The Hieroglyph Moth

02/05/2011

The Hieroglyph Moth  by Pascale Petit was featured at Tuesday Poem last week.

Contributions from Tuesday poets linked in that blog’s sidebar include:

A reading of T.S. Eliot’s Hollow Men with images of World War I and a reading of another Eliot poem,  The Love Song of J Alfred Prufrock, by the poet.

Three Roses by Timothy Cahill.

Midnight Pantoum by Saradha Koirala.

The Gazelle by Rainer Maria Rilke.

My Minion by Alicia Ponder.

Love in the Suburbs by Peter Lach Newinsky.

And a visual poem: Cut by Orchid Tierney,


Hager’s Hollow Horror

05/07/2008

John Roghan  says Nicky Hager is carving out a new career in disingenuous political naivete.

Not content with a book based on Don Brash’s emails, since brought to the stage and soon to be a movie too, Hager is running a sequel on the discovery that some of the same “hollow men” are consultants to John Key.

The fact that someone in the National Party must be passing this material to Hager is far more interesting than the use he is making of it, and I have no objection to his using it.

I agree that where the material comes from is the more interesting, and for National, more serious point.

…email, I think, is fair game. A fair reporter, though, could reveal what he learns without feigned horror at the fact that people running for public office hire consultants who try to conceal some of their intentions during an election campaign.

Parties of all stripes are coy on some subjects before an election for good reasons.

The public interest can be greater than the sum of personal interests, sometimes even in conflict with direct personal gains. It is easy to sell benefits to a section of the electorate, harder to explain how the benefits hurt a country in the long run.

Some are minority interests that should be advanced in the national interest. Hager should ponder how much progress Maori would have made in recent decades if every step in their recognition had been an election issue.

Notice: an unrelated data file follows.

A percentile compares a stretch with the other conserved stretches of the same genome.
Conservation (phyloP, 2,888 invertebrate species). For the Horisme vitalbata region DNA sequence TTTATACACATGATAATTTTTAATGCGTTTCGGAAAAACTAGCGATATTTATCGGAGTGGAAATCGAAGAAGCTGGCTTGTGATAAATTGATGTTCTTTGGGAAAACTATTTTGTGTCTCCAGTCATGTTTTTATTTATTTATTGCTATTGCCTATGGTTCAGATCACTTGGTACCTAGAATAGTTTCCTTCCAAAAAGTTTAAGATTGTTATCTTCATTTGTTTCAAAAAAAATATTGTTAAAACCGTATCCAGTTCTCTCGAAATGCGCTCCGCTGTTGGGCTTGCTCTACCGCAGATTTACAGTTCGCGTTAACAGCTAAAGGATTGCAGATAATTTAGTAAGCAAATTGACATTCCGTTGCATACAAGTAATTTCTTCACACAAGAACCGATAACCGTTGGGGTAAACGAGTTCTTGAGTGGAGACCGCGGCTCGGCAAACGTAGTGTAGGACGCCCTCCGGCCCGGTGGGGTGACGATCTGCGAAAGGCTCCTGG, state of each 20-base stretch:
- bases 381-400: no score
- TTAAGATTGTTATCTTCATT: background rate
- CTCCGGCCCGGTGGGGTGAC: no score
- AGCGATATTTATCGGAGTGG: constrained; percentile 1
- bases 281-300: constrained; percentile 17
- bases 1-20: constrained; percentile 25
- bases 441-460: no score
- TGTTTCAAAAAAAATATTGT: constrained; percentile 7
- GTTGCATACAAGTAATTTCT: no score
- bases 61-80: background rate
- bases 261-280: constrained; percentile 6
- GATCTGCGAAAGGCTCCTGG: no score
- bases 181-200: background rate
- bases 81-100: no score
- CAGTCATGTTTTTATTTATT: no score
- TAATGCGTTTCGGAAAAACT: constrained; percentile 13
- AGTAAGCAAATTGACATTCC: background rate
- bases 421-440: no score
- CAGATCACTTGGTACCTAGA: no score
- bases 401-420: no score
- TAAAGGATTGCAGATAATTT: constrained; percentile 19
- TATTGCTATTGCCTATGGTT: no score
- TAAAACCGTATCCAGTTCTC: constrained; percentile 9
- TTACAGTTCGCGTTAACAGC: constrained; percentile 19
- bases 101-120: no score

Quite.

Public debate usually favours the status quo. Not much could ever be done if every decision was put to the electorate for a prior mandate.

Take the present Government’s biggest economic moves, KiwiSaver and, this week, KiwiRail, which I don’t remember being canvassed, with all their costly implications, at elections beforehand.

Had Labour given an inkling at the last election of the premium they have had to pay to re-nationalise the railway, and the fortune it is going to cost to cover its likely losses, National’s last campaign would have feasted on the information.

If only.

But now that the deed is done, the politics have changed. The purchase is the status quo and National will not dare put re-privatisation before the electorate this year, though that may be what it ultimately does with the trains if not the tracks.

Yep – once something is underway it is difficult to change it, even if it’s because sometimes bad policy is good politics.

Likewise KiwiSaver, a year old this week. At the last election the savings scheme was an essentially voluntary proposal. The following year it was to become compulsory for employers and acquire some costly enticements of dubious economic value.

Not long ago my employers wound up my company super fund. I couldn’t blame them; from April they had to contribute to KiwiSaver if staff favoured it. And who of us were going to turn down Cullen’s $1000 handout and tax credits?

The scheme celebrated its first birthday on Tuesday with 718,000 members – more than double the number predicted in the first year. The only people complaining about it are those annoying economists who see the difference between individual gains and the national welfare.

They fear the scheme will not add to total personal savings, merely displace previous savings schemes.

In the Herald last weekend Maria Slade reported an estimate that as little as 9 per cent of the money in KiwiSaver accounts so far is new saving, a percentage the researcher reckoned would not cover the administration and compliance costs of the scheme.

Is anyone surprised by this?

Westpac economist Dominick Stephens said KiwiSaver had cost the taxpayers $497 million in its first 11 months, an amount that could have added to national savings if it had been left in the Budget’s fund for future public pensions.

Even that fund is questioned by some savings professionals who point out that a superannuation scheme is only as good as the future economy that will have to pay out. From that point of view, the best retirement insurance is the investment made in the economy today.

And not just retirement – health, education and every other service will be more secure in the future if we strengthen the economy now.

Anyone who believes that the best investments are made by those who stand to lose if they get it wrong would argue the economy would be stronger in the long run if the KiwiSaver incentives were turned into personal tax cuts.

And yes again.

Nevertheless, National will have to keep the scheme now that it is replacing private savings on such a scale. The best the party can do is continue to avoid saying whether it will keep the incentives.